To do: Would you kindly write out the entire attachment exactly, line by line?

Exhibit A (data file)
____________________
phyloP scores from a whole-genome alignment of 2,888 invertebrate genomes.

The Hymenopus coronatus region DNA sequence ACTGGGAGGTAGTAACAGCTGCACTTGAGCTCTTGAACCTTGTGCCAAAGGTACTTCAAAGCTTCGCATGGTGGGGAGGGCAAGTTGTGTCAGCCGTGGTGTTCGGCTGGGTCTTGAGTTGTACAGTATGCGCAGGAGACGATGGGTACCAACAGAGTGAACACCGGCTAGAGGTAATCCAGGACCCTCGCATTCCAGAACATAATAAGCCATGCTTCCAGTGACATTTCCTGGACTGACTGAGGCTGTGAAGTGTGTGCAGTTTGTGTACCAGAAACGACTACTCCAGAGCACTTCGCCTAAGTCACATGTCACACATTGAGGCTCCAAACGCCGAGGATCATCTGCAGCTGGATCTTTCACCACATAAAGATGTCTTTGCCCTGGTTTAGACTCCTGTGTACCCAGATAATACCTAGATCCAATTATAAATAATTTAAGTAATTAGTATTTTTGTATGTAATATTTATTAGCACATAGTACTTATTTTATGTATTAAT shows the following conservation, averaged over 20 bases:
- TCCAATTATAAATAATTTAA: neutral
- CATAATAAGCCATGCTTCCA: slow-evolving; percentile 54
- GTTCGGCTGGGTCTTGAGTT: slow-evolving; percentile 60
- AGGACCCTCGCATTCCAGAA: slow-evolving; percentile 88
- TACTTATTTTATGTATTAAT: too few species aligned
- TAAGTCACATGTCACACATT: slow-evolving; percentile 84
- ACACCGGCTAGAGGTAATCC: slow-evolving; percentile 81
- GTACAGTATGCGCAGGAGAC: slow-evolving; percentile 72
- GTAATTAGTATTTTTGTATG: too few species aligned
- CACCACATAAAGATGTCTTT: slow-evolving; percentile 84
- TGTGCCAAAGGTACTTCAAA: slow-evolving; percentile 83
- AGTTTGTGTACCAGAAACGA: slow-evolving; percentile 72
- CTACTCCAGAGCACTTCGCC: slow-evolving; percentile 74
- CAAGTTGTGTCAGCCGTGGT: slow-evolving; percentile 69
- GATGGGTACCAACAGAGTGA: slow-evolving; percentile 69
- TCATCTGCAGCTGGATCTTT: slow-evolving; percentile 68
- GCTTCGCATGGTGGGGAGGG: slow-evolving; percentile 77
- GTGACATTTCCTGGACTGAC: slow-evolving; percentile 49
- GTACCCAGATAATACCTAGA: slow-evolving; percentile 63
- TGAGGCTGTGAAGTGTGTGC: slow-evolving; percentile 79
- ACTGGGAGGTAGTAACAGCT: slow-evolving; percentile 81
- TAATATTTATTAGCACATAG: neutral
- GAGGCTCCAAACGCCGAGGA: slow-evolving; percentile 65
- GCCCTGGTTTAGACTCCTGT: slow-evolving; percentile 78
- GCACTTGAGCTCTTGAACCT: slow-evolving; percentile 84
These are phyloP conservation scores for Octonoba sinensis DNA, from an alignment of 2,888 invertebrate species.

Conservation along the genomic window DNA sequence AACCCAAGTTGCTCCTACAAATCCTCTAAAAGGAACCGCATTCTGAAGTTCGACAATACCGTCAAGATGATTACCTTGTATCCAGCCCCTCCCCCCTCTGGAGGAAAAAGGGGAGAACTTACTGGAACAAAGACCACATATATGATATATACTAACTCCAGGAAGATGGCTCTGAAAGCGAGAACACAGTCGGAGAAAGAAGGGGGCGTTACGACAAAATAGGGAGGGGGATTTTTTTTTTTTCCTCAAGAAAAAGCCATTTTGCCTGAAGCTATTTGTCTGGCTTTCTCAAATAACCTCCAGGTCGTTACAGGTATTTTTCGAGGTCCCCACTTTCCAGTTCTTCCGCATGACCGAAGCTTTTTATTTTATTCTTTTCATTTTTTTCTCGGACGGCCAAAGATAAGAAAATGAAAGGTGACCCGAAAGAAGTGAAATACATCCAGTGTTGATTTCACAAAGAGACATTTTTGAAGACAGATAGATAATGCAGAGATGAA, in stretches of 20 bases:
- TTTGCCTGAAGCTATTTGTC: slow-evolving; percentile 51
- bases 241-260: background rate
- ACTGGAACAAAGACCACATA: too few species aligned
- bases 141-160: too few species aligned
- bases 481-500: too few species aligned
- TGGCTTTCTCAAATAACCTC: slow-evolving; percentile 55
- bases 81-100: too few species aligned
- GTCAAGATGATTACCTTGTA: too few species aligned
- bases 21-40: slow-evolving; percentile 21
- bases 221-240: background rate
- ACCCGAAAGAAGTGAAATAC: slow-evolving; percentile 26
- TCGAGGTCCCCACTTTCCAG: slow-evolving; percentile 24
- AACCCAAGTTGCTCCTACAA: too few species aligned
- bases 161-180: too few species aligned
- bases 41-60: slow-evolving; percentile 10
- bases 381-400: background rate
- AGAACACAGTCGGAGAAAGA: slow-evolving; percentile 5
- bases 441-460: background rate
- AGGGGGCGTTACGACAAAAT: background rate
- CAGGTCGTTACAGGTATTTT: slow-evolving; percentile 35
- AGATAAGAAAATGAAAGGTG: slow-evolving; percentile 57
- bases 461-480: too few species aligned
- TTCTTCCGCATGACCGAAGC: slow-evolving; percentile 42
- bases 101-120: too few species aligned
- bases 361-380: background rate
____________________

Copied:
phyloP scores from a whole-genome alignment of 2,888 invertebrate genomes.

The Hymenopus coronatus region DNA sequence ACTGGGAGGTAGTAACAGCTGCACTTGAGCTCTTGAACCTTGTGCCAAAGGTACTTCAAAGCTTCGCATGGTGGGGAGGGCAAGTTGTGTCAGCCGTGGTGTTCGGCTGGGTCTTGAGTTGTACAGTATGCGCAGGAGACGATGGGTACCAACAGAGTGAACACCGGCTAGAGGTAATCCAGGACCCTCGCATTCCAGAACATAATAAGCCATGCTTCCAGTGACATTTCCTGGACTGACTGAGGCTGTGAAGTGTGTGCAGTTTGTGTACCAGAAACGACTACTCCAGAGCACTTCGCCTAAGTCACATGTCACACATTGAGGCTCCAAACGCCGAGGATCATCTGCAGCTGGATCTTTCACCACATAAAGATGTCTTTGCCCTGGTTTAGACTCCTGTGTACCCAGATAATACCTAGATCCAATTATAAATAATTTAAGTAATTAGTATTTTTGTATGTAATATTTATTAGCACATAGTACTTATTTTATGTATTAAT shows the following conservation, averaged over 20 bases:
- TCCAATTATAAATAATTTAA: neutral
- CATAATAAGCCATGCTTCCA: slow-evolving; percentile 54
- GTTCGGCTGGGTCTTGAGTT: slow-evolving; percentile 60
- AGGACCCTCGCATTCCAGAA: slow-evolving; percentile 88
- TACTTATTTTATGTATTAAT: too few species aligned
- TAAGTCACATGTCACACATT: slow-evolving; percentile 84
- ACACCGGCTAGAGGTAATCC: slow-evolving; percentile 81
- GTACAGTATGCGCAGGAGAC: slow-evolving; percentile 72
- GTAATTAGTATTTTTGTATG: too few species aligned
- CACCACATAAAGATGTCTTT: slow-evolving; percentile 84
- TGTGCCAAAGGTACTTCAAA: slow-evolving; percentile 83
- AGTTTGTGTACCAGAAACGA: slow-evolving; percentile 72
- CTACTCCAGAGCACTTCGCC: slow-evolving; percentile 74
- CAAGTTGTGTCAGCCGTGGT: slow-evolving; percentile 69
- GATGGGTACCAACAGAGTGA: slow-evolving; percentile 69
- TCATCTGCAGCTGGATCTTT: slow-evolving; percentile 68
- GCTTCGCATGGTGGGGAGGG: slow-evolving; percentile 77
- GTGACATTTCCTGGACTGAC: slow-evolving; percentile 49
- GTACCCAGATAATACCTAGA: slow-evolving; percentile 63
- TGAGGCTGTGAAGTGTGTGC: slow-evolving; percentile 79
- ACTGGGAGGTAGTAACAGCT: slow-evolving; percentile 81
- TAATATTTATTAGCACATAG: neutral
- GAGGCTCCAAACGCCGAGGA: slow-evolving; percentile 65
- GCCCTGGTTTAGACTCCTGT: slow-evolving; percentile 78
- GCACTTGAGCTCTTGAACCT: slow-evolving; percentile 84
These are phyloP conservation scores for Octonoba sinensis DNA, from an alignment of 2,888 invertebrate species.

Conservation along the genomic window DNA sequence AACCCAAGTTGCTCCTACAAATCCTCTAAAAGGAACCGCATTCTGAAGTTCGACAATACCGTCAAGATGATTACCTTGTATCCAGCCCCTCCCCCCTCTGGAGGAAAAAGGGGAGAACTTACTGGAACAAAGACCACATATATGATATATACTAACTCCAGGAAGATGGCTCTGAAAGCGAGAACACAGTCGGAGAAAGAAGGGGGCGTTACGACAAAATAGGGAGGGGGATTTTTTTTTTTTCCTCAAGAAAAAGCCATTTTGCCTGAAGCTATTTGTCTGGCTTTCTCAAATAACCTCCAGGTCGTTACAGGTATTTTTCGAGGTCCCCACTTTCCAGTTCTTCCGCATGACCGAAGCTTTTTATTTTATTCTTTTCATTTTTTTCTCGGACGGCCAAAGATAAGAAAATGAAAGGTGACCCGAAAGAAGTGAAATACATCCAGTGTTGATTTCACAAAGAGACATTTTTGAAGACAGATAGATAATGCAGAGATGAA, in stretches of 20 bases:
- TTTGCCTGAAGCTATTTGTC: slow-evolving; percentile 51
- bases 241-260: background rate
- ACTGGAACAAAGACCACATA: too few species aligned
- bases 141-160: too few species aligned
- bases 481-500: too few species aligned
- TGGCTTTCTCAAATAACCTC: slow-evolving; percentile 55
- bases 81-100: too few species aligned
- GTCAAGATGATTACCTTGTA: too few species aligned
- bases 21-40: slow-evolving; percentile 21
- bases 221-240: background rate
- ACCCGAAAGAAGTGAAATAC: slow-evolving; percentile 26
- TCGAGGTCCCCACTTTCCAG: slow-evolving; percentile 24
- AACCCAAGTTGCTCCTACAA: too few species aligned
- bases 161-180: too few species aligned
- bases 41-60: slow-evolving; percentile 10
- bases 381-400: background rate
- AGAACACAGTCGGAGAAAGA: slow-evolving; percentile 5
- bases 441-460: background rate
- AGGGGGCGTTACGACAAAAT: background rate
- CAGGTCGTTACAGGTATTTT: slow-evolving; percentile 35
- AGATAAGAAAATGAAAGGTG: slow-evolving; percentile 57
- bases 461-480: too few species aligned
- TTCTTCCGCATGACCGAAGC: slow-evolving; percentile 42
- bases 101-120: too few species aligned
- bases 361-380: background rate